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Understand the tenets of sound financial leadership and the role of the board of directors

The board of directors or trustees are the guardians of your nonprofit's assets, bearing ultimate responsibility for your nonprofit's finances.

Good financial leadership from the board means managing material assets — money and property — responsibly. It also means being good stewards of those assets that can't be quantified, such as your organization's reputation and goodwill.

What are the financial responsibilities of the board?

The National Council of Nonprofits describes the board's financial role as offering foresight, oversight and insight. The board exercises those responsibilities by monitoring and investigating every aspect of a nonprofit's finances.

The U.K.'s Charity Commission states that a trustee must act responsibly, reasonably and honestly. In managing a charity's resources, trustees must:

  • Make sure the charity's assets are used only to support or carry out its purposes
  • Avoid exposing the charity's assets, beneficiaries or reputation to undue risk
  • Not over-commit the charity
  • Take special care when investing or borrowing
  • Comply with any restrictions on spending funds or selling land

While managers and executives are responsible for day-to-day financial operations of a nonprofit, the board maintains big-picture financial health — including oversight of financial planning, reporting and risk management. In larger nonprofits, board members who have particular financial expertise often form a finance committee to support this work.

What key financial functions should the board be aware of?

Financial functions of particular interest to the board include:

Financial planning

Financial planning drives virtually every aspect of an organization — including the ability to provide programs and services, raise funds, and pay for people, equipment and facilities. The board's role in financial planning centers on evaluation of the issues most critical to your nonprofit's financial well-being. This may include:

  • Your current business model
  • Your organization's financial history and trends
  • Organizational goals (including ways to meet them and corresponding costs)
  • Organizational capacity to deliver on goals
  • Financial risks and specific management strategies
  • Benchmarks to monitor progress
  • Your vision for financial sustainability

Financial reports and controls

The board's financial responsibility includes oversight of all financial statements and internal financial controls. This includes regular internal audits and all documents that make up the annual report, such as:

  • Current and projected budgets
  • Sources of revenue
  • Audit results
  • Internal financial controls
  • Tax filings or returns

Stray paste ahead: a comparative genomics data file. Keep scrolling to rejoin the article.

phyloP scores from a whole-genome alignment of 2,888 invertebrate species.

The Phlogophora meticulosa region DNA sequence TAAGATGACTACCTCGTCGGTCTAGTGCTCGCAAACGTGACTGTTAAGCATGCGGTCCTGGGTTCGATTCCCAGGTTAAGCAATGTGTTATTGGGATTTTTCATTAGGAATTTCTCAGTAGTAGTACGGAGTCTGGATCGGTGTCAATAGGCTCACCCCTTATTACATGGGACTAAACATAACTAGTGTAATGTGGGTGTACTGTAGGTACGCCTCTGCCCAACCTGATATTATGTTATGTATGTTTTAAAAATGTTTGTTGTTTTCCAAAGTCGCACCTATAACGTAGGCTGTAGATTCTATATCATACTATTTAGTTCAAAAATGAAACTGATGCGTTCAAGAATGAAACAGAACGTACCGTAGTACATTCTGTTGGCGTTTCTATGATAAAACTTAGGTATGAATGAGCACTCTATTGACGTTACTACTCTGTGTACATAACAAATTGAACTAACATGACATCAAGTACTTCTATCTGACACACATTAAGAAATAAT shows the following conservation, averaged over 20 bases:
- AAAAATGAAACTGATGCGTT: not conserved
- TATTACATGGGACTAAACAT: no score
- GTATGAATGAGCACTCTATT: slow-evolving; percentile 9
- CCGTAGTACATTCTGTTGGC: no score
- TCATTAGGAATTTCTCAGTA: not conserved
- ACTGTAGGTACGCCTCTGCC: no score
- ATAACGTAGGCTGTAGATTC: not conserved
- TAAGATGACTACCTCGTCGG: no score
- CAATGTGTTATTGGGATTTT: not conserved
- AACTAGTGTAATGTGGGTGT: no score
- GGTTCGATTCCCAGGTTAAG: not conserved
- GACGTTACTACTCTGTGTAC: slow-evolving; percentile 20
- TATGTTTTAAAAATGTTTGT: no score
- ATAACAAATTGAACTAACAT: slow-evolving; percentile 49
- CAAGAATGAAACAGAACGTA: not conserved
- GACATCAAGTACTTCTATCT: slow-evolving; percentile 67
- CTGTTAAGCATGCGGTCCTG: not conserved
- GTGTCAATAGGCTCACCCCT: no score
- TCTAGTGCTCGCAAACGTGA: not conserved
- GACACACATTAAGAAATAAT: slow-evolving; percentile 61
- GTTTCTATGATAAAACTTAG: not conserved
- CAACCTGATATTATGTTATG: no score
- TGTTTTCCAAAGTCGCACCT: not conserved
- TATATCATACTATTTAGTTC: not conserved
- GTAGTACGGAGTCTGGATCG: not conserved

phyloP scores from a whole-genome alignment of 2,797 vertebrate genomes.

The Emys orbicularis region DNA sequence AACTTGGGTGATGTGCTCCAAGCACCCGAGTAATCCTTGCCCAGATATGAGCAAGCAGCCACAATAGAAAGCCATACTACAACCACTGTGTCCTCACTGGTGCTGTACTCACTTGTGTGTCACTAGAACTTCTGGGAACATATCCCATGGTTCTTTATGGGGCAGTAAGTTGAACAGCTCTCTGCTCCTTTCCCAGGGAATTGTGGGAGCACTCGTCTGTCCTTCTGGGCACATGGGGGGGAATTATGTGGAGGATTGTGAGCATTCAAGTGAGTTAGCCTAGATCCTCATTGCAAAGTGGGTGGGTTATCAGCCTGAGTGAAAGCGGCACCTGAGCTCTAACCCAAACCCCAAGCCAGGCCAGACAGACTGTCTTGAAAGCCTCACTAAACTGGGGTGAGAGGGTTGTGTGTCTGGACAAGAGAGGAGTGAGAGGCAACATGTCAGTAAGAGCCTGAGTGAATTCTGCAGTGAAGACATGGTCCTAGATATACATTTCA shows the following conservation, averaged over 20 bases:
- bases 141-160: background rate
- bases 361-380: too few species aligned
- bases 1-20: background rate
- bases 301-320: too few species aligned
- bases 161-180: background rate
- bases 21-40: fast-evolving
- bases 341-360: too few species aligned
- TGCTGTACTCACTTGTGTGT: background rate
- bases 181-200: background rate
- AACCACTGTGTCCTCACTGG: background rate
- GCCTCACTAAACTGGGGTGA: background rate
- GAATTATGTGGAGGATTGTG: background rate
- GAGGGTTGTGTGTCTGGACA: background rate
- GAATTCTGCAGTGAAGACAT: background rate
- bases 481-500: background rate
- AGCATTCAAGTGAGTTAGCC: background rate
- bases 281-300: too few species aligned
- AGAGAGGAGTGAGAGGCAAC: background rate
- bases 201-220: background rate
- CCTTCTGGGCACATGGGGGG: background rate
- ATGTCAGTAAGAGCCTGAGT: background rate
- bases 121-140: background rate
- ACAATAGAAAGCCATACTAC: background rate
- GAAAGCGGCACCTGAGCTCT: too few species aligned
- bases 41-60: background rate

Board members should ask:

  • Do our financial statements accurately reflect the organization's financial health? If not, how can we make the statements more useful?
  • Do our audit results raise any red flags? If so, what can we do to address the issues?
  • Do our tax filings represent our organization accurately? If not, what corrective steps should we take?

Budget deficits

Should a budget deficit arise, the board must:

  • Draft a plan to address the deficit
  • Investigate the deficit's underlying causes
  • Implement cost-control measures

Operating reserves

Creating and maintaining an operating reserve is ultimately the responsibility of the board. The board must work with executive leaders to establish a financial goal for the reserve fund (such as three to six months' worth of expenses) as well as develop a policy to specify when operating reserves can be used and who's authorized to spend the funds.

What's the overlap between a board's legal and financial responsibilities?

The legal and financial duties of the board are closely aligned. For example:

  • Duty of care: ensuring accountability. The legal duty of care relates to daily operations and essentially means the board is responsible for everything required to keep the organization in business and out of legal trouble. Board members are responsible for educating themselves about the nonprofit's work and the field in which the organization operates. In addition, the duty of care includes financial responsibilities such as ensuring accurate record keeping and monitoring financial transactions.
  • Duty of loyalty: acting in the organization's best interests. The legal duty of loyalty describes the board's obligation to operate in the best interest of the organization, free of conflict. When representing the nonprofit, board members can't put their own personal or professional interests ahead of those of the organization. Similarly, board members can't use their position for personal or financial benefit.
  • Duty of obedience: compliance with governing documents and the law. The legal duty of obedience refers to knowledge of and obedience to all applicable laws and regulations. For example, it's the board's final responsibility to comply with IRS requirements (in the U.S.) and Charity Commission guidelines (in the U.K.).

Above all, the board must strike a careful balance — maintaining strong financial oversight without getting bogged down in the day-to-day details. In this sense, leadership is key. The board offers expertise and insight, and, most importantly, acts as your organization's ethical compass in all financial transactions.

This article draws on the expertise of Grace Davies, a Minneapolis-based attorney with special interest in product liability, medical malpractice and employment discrimination, and Andy Nash, founder of Andy Nash Accounting & Consultancy in Hertfordshire, England.



MissionBox editorial content is offered as guidance only, and is not meant, nor should it be construed as, a replacement for certified, professional expertise.



Baltimore-based writer and educator